The blood pressure is measured at every antenatal visit because raised blood pressure may be dangerous for mother and baby. Women who have a family history of hypertension or those who are hypertensive before pregnancy may experience a rise in blood pressure. Very rarely kidney disorders may be associated with hypertension. Mild hypertension (under 140/100 mm of mercury) poses minimal risk because the lining of the blood vessels is not damaged, but levels above this may be very dangerous.
Pre-eclampsia is specific to pregnancy, and thus is also known as pregnancy induced hypertension. It is characterized by hypertension, OEDEMA and FLUID RETENTION, and protein in the urine. In its mild state raised blood pressure (still under 140/100mm of mercury) is the only sign, but it may become more serious and blood pressure may rise above 160/110 mm of mercury and protein may appear in the urine in great quantities. Severe pre-eclampsia brings on widespread changes in the endothelial lining of blood vessels throughout the body; if untreated it may progress to life-threatening eclampsia with convulsions. As the severity of the condition increases it may exert a number of effects, altering kidney and liver function, the blood clotting system and brain function and bringing on convulsions. There is also a risk of placental insufficiency and the baby’s growth may be affected – in sever cases there may be a threat to foetal well-being. The cause of pre-eclampsia is unknown. It is more common in a first pregnancy, with twins and in women whose nutrition and vitamin and mineral status is not optimal and it usually disappears within weeks of the birth. It may be related to an inappropriate response by the mother’s immune system to the placenta or the baby. It may also be related to the way the placenta implants in the uterus early in pregnancy. Poor implantation is associated with placental insufficiency, small babies and pre-eclampsia. It may be possible to identify reduced blood flow in the mother’s uterine arteries using a doppler technique at the 20 week ultrasound. Increased resistance to blood flow in the uterine arteries may predict the risk of pre-eclampsia developing later in pregnancy.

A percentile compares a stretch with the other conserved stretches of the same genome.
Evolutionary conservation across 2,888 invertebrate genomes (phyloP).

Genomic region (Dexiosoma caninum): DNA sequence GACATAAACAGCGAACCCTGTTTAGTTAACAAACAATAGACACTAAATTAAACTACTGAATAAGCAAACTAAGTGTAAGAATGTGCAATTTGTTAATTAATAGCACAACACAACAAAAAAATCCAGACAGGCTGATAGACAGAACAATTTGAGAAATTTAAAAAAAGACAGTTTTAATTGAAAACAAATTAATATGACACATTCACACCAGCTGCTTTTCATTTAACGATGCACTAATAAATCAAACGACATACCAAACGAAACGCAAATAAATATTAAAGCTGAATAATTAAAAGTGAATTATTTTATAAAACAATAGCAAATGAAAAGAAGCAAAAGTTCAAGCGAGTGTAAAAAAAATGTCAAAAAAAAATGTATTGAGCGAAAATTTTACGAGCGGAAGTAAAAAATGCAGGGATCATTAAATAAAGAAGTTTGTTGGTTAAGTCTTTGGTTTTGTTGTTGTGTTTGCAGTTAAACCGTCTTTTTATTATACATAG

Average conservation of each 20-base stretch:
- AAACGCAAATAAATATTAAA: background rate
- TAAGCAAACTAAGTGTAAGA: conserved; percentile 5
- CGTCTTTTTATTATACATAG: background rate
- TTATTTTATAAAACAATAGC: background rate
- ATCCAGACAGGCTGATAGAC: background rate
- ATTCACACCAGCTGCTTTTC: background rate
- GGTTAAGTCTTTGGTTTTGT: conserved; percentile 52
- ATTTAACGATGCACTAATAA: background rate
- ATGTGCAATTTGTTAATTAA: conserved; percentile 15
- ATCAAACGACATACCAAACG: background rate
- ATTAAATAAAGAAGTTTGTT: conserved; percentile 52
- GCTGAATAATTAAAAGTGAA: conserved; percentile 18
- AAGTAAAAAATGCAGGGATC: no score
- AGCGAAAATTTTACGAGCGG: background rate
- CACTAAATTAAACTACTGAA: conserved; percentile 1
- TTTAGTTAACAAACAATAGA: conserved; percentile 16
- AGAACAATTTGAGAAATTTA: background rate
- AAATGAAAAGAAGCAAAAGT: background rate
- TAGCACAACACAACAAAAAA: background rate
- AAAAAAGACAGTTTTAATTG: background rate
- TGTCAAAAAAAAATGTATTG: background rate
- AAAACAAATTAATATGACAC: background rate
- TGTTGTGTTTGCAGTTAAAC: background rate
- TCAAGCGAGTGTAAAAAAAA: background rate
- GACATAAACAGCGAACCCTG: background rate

Essential hypertension in women who enter pregnancy with a raised blood pressure may run in the family. Provided the elevation is mild and pregnancy does not cause pre- eclampsia to occur then mother and baby seldom have a problem.